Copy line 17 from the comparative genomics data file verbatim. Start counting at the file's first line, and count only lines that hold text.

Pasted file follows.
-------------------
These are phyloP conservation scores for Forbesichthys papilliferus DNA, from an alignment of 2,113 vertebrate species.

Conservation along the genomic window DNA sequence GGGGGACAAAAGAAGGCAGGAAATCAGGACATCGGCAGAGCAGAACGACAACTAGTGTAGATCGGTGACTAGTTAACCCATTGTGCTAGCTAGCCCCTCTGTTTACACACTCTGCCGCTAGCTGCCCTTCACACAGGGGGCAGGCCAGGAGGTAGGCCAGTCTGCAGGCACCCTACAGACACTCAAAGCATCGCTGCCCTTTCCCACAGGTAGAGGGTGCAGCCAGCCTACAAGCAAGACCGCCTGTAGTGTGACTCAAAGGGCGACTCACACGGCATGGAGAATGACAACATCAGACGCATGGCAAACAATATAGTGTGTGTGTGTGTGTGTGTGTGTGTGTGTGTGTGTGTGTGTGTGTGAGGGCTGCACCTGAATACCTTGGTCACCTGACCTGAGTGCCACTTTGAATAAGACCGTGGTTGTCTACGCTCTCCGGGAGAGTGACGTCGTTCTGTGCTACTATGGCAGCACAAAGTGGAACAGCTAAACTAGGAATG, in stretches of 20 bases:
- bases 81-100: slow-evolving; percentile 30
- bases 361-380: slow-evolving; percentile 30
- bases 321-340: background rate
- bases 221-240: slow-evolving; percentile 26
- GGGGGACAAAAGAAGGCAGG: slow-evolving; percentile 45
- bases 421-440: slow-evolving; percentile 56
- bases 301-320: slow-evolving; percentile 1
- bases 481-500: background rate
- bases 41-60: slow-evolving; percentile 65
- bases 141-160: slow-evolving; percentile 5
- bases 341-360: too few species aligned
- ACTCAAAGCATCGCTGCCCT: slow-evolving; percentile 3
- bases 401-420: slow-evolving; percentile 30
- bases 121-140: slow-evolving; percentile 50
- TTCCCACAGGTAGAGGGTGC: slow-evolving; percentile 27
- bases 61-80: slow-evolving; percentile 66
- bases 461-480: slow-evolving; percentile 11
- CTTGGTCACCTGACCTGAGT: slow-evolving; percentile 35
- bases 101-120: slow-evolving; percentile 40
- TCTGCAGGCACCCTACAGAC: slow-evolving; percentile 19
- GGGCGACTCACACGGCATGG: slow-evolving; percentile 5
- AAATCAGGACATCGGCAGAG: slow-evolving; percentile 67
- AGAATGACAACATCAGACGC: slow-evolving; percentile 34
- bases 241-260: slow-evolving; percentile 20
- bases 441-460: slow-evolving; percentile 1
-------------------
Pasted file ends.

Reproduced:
- TTCCCACAGGTAGAGGGTGC: slow-evolving; percentile 27